Center for American Progress

Removing Unauthorized Workers Harms States and Industries Across the Country

Removing Unauthorized Workers Harms States and Industries Across the Country

This interactive map shows the economic losses each state would suffer if unauthorized immigrants were removed from the country.

See also: The Economic Impacts of Removing Unauthorized Immigrant Workers by Ryan Edwards and Francesc Ortega

Download the full excel worksheet with data for all 50 states and the District of Columbia for further detail.

Removing all 11.3 million unauthorized immigrants from the United States means removing more than 7 million workers from industries and states across the country. A Center for American Progress report indicates that there are serious economic consequences for the United States associated with such a policy, which would remove almost 5 percent of the U.S. employed labor force. The CAP report estimates that this type of policy would eventually reduce the U.S. gross domestic product, or GDP, by $434 billion, or 2.6 percent, on average annually. These national losses are spread out across industries and states.

The following interactive map illustrates the overall GDP losses each state would suffer, broken down by industry. To understand the extent of economic loss, the map also shows GDP lost as a share of industry-specific GDP, as well as overall GDP. For example, California would lose $8.2 billion, or 21 percent, of its agricultural industry GDP alone, while overall the state would lose 5 percent of GDP from all industries.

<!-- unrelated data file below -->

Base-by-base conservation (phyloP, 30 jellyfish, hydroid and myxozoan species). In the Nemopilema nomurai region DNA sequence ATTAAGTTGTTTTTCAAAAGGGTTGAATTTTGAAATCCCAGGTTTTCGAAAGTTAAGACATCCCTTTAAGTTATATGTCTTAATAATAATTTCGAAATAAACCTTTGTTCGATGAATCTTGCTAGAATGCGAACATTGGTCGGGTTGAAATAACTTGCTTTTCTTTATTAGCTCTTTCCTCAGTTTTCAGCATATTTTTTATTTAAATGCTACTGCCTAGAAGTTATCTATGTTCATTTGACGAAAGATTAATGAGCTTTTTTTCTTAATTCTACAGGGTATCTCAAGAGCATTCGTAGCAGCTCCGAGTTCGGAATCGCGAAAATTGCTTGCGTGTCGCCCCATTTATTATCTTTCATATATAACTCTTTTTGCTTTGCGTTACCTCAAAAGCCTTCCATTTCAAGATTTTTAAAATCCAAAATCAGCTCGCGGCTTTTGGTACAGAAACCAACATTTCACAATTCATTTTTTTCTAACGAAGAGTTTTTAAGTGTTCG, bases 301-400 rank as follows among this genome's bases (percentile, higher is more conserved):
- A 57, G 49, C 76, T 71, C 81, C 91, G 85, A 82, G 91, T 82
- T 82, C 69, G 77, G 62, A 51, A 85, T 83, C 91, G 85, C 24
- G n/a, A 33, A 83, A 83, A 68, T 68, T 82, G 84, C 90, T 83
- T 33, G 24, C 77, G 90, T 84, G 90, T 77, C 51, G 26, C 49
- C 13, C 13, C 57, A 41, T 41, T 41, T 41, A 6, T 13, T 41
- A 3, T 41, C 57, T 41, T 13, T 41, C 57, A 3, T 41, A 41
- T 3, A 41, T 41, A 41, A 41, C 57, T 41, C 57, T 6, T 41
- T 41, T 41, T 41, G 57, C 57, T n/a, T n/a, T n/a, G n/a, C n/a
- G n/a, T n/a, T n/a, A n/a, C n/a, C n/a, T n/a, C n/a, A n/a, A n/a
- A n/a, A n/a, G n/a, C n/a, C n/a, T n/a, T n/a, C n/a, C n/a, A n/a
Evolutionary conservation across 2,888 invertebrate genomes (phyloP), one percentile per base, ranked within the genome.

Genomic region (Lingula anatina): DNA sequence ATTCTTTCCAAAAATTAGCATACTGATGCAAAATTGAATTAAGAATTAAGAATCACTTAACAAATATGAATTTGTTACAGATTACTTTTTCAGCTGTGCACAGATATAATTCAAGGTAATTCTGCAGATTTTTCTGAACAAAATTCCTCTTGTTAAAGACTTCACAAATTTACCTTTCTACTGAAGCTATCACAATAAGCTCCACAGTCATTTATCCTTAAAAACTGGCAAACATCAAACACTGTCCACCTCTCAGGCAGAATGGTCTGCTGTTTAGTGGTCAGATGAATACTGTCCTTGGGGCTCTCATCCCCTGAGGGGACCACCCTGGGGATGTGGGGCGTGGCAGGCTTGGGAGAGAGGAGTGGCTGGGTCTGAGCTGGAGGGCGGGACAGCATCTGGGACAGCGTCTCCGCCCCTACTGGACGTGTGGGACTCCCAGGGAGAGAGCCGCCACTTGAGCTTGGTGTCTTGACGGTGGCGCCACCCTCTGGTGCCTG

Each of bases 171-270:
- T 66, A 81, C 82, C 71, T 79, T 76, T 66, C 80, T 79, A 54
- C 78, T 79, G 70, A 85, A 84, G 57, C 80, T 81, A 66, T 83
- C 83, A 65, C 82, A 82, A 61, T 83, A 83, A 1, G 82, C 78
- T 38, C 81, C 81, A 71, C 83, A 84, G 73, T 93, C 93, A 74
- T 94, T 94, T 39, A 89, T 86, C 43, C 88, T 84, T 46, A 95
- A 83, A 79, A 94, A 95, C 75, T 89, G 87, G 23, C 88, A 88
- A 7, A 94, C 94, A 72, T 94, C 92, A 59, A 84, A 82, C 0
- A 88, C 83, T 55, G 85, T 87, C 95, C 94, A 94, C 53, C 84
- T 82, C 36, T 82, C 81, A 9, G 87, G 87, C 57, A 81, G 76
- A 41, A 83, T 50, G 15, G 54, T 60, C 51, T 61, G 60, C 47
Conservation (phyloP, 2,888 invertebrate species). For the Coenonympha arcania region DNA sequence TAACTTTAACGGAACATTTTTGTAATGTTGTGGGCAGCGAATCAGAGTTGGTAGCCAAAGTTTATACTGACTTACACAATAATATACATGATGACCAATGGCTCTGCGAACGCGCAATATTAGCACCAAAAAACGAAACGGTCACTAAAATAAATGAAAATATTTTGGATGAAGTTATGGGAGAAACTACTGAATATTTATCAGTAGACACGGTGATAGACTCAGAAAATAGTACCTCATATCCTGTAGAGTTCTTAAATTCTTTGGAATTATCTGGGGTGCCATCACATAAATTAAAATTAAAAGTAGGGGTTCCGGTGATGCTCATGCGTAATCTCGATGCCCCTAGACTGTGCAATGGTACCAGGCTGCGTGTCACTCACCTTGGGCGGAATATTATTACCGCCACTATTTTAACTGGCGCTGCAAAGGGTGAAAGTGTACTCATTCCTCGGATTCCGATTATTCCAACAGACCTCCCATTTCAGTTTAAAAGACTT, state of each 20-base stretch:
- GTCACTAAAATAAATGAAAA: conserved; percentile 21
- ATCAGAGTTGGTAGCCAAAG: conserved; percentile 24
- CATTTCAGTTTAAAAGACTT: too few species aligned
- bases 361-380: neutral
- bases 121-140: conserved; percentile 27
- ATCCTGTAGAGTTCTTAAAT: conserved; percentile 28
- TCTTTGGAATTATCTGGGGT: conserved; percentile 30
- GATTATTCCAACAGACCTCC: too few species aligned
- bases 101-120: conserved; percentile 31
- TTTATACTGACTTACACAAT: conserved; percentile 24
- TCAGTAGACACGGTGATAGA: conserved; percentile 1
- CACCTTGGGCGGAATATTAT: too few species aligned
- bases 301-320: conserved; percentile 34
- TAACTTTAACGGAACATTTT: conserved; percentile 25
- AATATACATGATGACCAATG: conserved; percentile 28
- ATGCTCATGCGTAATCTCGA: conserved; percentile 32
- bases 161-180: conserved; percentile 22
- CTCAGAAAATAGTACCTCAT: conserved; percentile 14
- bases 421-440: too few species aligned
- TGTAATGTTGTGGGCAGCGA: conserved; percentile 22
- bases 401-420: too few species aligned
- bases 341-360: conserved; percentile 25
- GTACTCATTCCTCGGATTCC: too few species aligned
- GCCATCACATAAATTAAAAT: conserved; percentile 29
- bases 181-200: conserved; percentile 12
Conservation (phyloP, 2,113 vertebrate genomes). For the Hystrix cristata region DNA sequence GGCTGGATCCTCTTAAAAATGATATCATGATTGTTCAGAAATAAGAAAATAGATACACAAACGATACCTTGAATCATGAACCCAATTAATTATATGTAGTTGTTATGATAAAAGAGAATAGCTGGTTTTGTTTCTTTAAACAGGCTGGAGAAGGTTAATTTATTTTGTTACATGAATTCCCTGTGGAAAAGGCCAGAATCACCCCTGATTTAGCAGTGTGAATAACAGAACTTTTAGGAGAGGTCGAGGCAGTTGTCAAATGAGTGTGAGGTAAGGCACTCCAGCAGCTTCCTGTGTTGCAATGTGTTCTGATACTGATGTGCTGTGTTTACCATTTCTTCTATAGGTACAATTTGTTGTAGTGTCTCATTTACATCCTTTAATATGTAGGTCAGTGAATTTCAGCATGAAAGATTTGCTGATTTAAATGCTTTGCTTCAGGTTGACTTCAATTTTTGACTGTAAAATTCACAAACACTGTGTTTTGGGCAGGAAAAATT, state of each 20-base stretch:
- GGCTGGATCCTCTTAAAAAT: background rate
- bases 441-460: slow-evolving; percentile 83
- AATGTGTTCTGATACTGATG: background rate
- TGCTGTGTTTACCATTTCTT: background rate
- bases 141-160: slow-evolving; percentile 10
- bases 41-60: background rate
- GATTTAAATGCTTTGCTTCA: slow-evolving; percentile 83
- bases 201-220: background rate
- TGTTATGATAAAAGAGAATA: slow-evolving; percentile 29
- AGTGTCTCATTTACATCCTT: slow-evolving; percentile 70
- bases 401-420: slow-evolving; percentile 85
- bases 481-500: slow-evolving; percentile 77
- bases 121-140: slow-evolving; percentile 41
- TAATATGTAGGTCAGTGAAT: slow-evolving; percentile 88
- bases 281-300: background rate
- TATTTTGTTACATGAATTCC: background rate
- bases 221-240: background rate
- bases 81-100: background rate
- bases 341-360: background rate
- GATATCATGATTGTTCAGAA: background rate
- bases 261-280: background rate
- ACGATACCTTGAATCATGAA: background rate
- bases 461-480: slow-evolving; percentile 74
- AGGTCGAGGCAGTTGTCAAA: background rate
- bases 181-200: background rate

Note: Estimates of “annual GDP lost” are the long run impacts on production, in 2013 dollars, of a policy that removes all unauthorized immigrant workers from the country.* Totals have been rounded to the nearest $1,000,000. “Percent GDP lost” expresses these impacts as percentage reductions in a state’s industry-specific total GDP. “Total” includes public-sector—that is, government—contributions to GDP, which are not shown separately because they do not change with the policy. Estimates are not available, written as NA, for industries within a state where there are too few unauthorized workers observed in the American Community Survey.

Source: Ryan Edwards and Francesc Ortega, “The Economic Impacts of Removing Unauthorized Immigrant Workers: An Industry- and State-Level Analysis” (Washington: Center for American Progress, 2016), available at See Methodology for further detail.

* Correction, September 30, 2016: This interactive has been updated to reflect that GDP losses would result from a policy that removes all unauthorized immigrant workers from the country.

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Andrew Lomax

Data Visualization Producer